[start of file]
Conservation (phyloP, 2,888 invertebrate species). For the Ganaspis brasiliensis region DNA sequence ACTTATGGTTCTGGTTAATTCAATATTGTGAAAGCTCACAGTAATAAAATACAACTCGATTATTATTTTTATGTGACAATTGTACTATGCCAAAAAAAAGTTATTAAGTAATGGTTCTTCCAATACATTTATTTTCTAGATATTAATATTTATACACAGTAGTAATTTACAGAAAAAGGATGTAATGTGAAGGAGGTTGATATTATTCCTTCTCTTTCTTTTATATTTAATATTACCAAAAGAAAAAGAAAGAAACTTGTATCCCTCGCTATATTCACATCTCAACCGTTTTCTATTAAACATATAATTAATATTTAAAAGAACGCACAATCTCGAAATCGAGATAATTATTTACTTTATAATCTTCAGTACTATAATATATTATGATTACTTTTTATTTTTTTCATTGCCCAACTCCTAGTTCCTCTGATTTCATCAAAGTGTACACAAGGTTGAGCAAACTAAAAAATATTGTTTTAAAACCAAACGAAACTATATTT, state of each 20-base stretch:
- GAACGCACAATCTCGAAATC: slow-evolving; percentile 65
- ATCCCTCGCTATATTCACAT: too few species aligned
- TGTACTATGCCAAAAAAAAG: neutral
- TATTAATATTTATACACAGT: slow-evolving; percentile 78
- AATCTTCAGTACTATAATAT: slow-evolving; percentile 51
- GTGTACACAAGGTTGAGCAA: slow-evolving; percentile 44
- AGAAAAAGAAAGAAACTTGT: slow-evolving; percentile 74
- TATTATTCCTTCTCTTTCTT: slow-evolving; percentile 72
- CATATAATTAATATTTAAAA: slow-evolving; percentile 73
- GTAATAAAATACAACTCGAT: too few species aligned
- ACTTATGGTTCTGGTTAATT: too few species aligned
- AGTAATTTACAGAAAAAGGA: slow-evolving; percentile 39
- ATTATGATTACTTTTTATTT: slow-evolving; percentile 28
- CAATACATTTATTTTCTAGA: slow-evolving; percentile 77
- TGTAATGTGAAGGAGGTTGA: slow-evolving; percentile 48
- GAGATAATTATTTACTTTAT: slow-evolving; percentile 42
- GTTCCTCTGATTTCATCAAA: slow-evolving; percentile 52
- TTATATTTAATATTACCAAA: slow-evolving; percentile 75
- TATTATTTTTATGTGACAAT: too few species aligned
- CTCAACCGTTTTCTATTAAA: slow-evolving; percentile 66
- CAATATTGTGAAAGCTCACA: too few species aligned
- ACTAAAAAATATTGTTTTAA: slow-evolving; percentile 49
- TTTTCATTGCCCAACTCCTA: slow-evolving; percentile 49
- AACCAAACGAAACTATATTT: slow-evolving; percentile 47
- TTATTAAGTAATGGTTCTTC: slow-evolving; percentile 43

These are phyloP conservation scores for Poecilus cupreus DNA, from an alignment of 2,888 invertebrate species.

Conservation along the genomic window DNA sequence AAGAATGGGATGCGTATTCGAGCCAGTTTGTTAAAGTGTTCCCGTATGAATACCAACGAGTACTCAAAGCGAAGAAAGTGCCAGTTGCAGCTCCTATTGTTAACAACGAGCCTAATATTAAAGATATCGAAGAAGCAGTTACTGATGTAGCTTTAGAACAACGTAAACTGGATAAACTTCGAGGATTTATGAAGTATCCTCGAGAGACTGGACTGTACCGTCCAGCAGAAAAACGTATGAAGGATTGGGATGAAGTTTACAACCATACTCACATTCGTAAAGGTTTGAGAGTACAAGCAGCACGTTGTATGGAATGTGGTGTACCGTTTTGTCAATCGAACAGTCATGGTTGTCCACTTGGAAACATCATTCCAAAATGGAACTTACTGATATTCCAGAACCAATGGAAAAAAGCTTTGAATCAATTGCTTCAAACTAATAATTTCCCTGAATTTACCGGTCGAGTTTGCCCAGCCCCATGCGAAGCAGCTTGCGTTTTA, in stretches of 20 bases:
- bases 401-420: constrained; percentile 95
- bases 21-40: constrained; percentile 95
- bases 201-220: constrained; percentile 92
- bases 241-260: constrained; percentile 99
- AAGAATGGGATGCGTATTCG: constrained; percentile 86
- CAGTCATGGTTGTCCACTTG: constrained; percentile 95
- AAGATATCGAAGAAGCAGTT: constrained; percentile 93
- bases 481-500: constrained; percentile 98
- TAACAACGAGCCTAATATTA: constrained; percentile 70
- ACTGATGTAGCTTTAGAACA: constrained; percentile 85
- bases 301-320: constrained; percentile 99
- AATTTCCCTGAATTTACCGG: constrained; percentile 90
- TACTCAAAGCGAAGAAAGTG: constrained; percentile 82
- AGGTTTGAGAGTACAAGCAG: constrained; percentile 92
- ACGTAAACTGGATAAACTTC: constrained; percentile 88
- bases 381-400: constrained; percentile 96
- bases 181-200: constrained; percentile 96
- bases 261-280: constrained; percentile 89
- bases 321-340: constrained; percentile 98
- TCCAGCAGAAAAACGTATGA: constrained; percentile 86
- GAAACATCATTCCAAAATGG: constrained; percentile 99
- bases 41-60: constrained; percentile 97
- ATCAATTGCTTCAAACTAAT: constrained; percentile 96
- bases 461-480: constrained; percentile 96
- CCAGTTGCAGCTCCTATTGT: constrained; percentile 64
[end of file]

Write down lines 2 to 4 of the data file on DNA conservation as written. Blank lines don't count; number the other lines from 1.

- GAACGCACAATCTCGAAATC: slow-evolving; percentile 65
- ATCCCTCGCTATATTCACAT: too few species aligned
- TGTACTATGCCAAAAAAAAG: neutral